Putting the Mouth Back into the Body: Q&A

After a great discussion by our panelists, webinar guests had many questions. While we did not have time to answer all of them, our panelists were able to answer some additional questions after the webinar had ended. If you haven't yet watched the webinar, check out the recording and the slides.

Q: Does your office bill patients for Fluoride Varnish if their insurance does not cover it? 
A: Fluoride Varnish (FV) is required to be covered by commercial carriers as part of the Patient Protection and Affordable Care Act.  This is the minimum required by ACA; we find many plans also cover the oral health evaluation and family oral health education. We appeal if the FV fee is denied or made patient responsibility, but we do not bill families for services not covered by their insurance.  The American Academy of Pediatrics Section on Oral Health has a great sample letter to send to carriers regarding the ACA requirement that FV be a covered service. They also have a map of what is covered by each state, including the periodicity.
Q: Do you have many non-English speaking families? Do you need interpreters to accomplish the oral health education?
A: We have about 15% Spanish speaking families and perhaps 1% Russian.  We use in-person interpreters at our well exams.  The education flip book is very visual, with lots of pictures, and the interpreter translates what my staff person is saying during the education piece.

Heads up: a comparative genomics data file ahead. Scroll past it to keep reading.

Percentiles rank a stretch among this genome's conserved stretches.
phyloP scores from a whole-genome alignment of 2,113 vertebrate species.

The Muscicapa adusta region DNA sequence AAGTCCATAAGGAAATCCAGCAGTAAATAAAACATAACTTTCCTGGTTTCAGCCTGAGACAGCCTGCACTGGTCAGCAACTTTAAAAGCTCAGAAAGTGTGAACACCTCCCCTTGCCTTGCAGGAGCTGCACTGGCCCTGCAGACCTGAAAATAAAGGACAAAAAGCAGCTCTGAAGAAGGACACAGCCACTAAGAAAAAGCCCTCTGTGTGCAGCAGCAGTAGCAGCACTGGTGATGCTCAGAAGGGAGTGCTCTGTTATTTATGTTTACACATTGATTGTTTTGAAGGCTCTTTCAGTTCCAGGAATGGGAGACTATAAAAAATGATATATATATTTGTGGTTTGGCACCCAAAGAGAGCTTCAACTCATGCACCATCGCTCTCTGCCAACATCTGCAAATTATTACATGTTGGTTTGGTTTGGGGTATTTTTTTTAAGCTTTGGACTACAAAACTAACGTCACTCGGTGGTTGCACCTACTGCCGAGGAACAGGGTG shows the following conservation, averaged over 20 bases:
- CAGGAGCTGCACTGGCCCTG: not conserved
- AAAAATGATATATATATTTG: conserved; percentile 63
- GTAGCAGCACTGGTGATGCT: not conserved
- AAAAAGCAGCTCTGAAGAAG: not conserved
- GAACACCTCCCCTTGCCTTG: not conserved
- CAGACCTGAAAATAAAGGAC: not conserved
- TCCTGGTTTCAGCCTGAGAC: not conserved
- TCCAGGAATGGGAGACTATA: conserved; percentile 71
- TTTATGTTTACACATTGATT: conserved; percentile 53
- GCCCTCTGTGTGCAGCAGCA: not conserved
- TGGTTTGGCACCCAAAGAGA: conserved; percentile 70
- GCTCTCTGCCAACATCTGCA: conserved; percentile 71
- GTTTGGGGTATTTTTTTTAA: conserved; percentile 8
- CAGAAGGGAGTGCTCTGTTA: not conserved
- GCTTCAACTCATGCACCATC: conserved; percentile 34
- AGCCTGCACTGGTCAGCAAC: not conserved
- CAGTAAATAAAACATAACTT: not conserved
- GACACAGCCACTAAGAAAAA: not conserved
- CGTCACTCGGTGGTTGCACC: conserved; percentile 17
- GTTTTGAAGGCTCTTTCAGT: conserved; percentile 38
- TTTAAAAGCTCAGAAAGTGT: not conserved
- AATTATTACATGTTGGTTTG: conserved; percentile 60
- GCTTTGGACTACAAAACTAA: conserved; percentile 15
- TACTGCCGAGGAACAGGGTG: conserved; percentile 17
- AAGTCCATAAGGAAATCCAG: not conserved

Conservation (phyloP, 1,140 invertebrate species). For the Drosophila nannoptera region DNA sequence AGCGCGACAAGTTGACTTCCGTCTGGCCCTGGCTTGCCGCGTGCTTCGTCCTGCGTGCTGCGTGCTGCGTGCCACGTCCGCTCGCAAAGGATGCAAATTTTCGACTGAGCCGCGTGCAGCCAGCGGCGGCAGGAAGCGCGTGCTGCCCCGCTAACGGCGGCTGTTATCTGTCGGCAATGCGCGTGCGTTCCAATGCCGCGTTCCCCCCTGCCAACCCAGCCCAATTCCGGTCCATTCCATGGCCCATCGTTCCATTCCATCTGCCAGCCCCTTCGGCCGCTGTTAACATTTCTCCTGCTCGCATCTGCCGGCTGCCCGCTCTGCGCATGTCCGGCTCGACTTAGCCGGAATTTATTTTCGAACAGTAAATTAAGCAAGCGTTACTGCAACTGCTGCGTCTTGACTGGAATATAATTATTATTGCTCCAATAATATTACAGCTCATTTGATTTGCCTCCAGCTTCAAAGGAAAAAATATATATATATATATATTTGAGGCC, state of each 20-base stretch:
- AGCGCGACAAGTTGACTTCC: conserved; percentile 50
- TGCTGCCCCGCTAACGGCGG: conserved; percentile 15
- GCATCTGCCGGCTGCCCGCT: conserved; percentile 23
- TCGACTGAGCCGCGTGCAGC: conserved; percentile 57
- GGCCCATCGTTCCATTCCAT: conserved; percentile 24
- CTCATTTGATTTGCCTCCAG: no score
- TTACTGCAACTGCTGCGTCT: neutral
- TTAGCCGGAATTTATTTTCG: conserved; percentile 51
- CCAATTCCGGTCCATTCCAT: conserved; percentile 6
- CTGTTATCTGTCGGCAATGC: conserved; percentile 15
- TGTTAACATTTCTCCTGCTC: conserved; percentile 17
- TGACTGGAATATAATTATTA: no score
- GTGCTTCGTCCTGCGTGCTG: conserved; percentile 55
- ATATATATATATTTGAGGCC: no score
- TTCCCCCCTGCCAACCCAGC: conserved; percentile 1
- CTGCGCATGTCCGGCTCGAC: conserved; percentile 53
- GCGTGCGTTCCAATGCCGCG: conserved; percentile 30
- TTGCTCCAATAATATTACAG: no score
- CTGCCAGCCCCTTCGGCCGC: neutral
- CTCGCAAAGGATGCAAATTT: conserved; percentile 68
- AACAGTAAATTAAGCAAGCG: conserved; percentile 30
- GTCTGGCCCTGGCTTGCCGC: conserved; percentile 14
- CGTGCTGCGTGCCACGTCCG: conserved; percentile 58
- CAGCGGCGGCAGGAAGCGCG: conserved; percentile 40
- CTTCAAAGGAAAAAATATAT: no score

Q: Is there an age limit for this service by PCP?  
A: FV is covered through age 18 for our commercial patients.

Q: How many dental providers are in your referral pool? 
A: We have about 7 between both sites that will take our Medicaid patients.  We only refer our commercial patients to dentists that take our Medicaid patients, and most of our staff voluntarily choose to use our dentists that partner to care for Medicaid families.  
Q: Regarding buy-in from medical staff, can you share a bit more on how do you maintain buy-in and motivation over time? Some have found there can be more buy-in in the beginning, but over time providers are questioning the effectiveness of a warm handoff.
A: We do a warm handoff for our behavioral health.  Dental services are pre-ordered as part of patient prep for the well exam and the MD performs the oral evaluation as part of the physical assessment. No warm hand off occurs with our dental health program.  
To maintain motivation and buy-in over time we continued to monitor and share with the teams the results of rates of compliance by PCP.  For the first several months we looked at it weekly, publishing a gently spirited competition via email.  This helped as staff worked to incorporate the new process into their work flow.  After the program was off to a steady start, we published the rates quarterly.
Referring to when we have to connect a family with a dental home, that is not a warm handoff for our practice.  The pediatrician puts a referral in our EMR and gives the family our referral teams’ business cards with instructions to call if they haven’t heard from us in 5 days.  Our referral team contacts one of our local dentists, gives them the families demographic information and either makes the appointment for the family, or the dental practice contacts the family directly.  Different dental practices prefer their own contact methods.  After that contact we call the family and give them their dental appointment information or give them the contact information for the dental practice and ask them to call if they don’t hear in a few days.  Once we have a ‘referral’ in our EMR we will keep the referral “open” until the dentist sends us back a report that the family has engaged in care.  If we don’t hear within 3 months we follow up with the dentist and/or family to help get care established.


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